The state of Eritrea was established on April 27, 1993 after 99.8 percent of its population voted in a United Nations-sponsored referendum to separate from Ethiopia which annexed it in 1962. The country, with a population of 3.2 million people, is ruled under a one-party system by the Eritrean Peoples' Liberation Front (EPLF) headed by Isaias Afewerki. There are as yet no plans for elections.
In Eritrea fundamental human rights are legally guaranteed and most of the violations of human rights are non-systematic instances of police abuse, poor prison conditions, etc. However, citizens are under pressure to respect and not challenge the authorities. There is widespread feeling and official hints that dissent is "unpatriotic", especially at this early stage of political independence. At the moment, the government has suspended the activities of several non-governmental organisations, including the Regional Centre for Human Rights and Development in Asmara, on the pretext that there is no law regulating their operations. The suspension order is expected to be lifted early in 1994 when the law is expected to go into effect. Details of the only human rights group surveyed in this report are provided below.
THE SITUATION OF HUMAN RIGHTS ORGANISATIONS
At this stage the only known human rights group in the country is not in a position to provide training to other human rights NGO's and activists in the region, because it is still new and is presently non-operational.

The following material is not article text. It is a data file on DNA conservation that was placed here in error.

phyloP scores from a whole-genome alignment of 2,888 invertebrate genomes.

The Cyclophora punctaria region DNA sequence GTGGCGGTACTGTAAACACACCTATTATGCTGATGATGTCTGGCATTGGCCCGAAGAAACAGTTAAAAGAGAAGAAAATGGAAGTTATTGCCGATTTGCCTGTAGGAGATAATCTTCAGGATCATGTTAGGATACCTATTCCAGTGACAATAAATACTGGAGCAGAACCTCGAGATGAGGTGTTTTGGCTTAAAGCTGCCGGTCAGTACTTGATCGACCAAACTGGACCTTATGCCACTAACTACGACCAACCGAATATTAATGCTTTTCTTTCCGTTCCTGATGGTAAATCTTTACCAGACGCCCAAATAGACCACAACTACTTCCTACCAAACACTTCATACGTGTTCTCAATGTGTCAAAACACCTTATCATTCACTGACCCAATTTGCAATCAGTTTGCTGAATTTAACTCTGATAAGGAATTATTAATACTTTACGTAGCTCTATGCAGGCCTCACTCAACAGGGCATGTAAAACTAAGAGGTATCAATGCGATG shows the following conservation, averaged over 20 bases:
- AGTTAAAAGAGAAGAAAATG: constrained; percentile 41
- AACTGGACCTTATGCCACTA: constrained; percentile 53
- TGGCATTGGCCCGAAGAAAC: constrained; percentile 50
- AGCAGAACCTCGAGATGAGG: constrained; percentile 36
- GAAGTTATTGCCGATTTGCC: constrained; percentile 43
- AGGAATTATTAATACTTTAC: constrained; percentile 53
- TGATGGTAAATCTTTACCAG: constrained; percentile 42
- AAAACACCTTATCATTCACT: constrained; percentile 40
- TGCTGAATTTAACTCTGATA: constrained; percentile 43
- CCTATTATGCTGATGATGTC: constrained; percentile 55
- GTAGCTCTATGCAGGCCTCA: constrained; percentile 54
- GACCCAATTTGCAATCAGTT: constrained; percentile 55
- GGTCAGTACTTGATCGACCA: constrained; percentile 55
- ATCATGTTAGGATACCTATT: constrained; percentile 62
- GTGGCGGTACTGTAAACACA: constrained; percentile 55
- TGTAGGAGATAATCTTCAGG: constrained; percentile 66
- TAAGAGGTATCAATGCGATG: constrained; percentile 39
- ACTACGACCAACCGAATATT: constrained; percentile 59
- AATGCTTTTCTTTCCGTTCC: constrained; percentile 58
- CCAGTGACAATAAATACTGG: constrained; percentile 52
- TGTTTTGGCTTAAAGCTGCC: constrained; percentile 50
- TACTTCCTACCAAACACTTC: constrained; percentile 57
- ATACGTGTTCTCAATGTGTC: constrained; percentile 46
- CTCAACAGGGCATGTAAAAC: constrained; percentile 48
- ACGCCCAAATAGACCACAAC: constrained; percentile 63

The Regional Centre for Human Rights and Development was established in April 1992 to promote human rights and social and economic development. It undertakes education, research, communications and advocacy.
The Centre is headed by an Executive Director, Paulos Tesfagiorgis and has the following other staff: Karen Hausser, Programme Co-ordinator; Abebe Kidane, Assistant Director; a Communication Director; and an Executive Secretary. The Board of the Centre is not fully established.
The Centre is currently located in an office space of seven rooms.
Early in 1993, the interim government of Eritrea suspended the operations of the Centre. Since then its activities have been limited. The Centre expects to begin full activities as soon as the government enacts a law to regulate the activities of non-governmental groups in the country. This law is expected to be enacted at the end of 1993 or early in 1994.
In 1992, the Centre held a workshop on "Consultation on NGO Policy, Multilateral Policy and Rural Credit in Eritrea". The idea of the workshop was to facilitate and promote analysis and development of NGO strategies. In 1993, the Centre set up an independent project known as the Citizen's Referendum Monitoring Group, which trained 215 domestic monitors to observe the referendum for independence held in Eritrea.
In November 1993, the Centre co-sponsored a workshop on Institution Building Strategies for Human Rights and Women's Rights Organisations in East Africa in cooperation with Canada-based Human Rights Internet and Banjul-based African Centre for Human Rights and Democracy Studies. The Centre plans to establish a newspaper and printing press early in 1994 when the government is expected to enact a press law. The Centre plans to become involved in human rights education in schools.
- Clement Nwankwo
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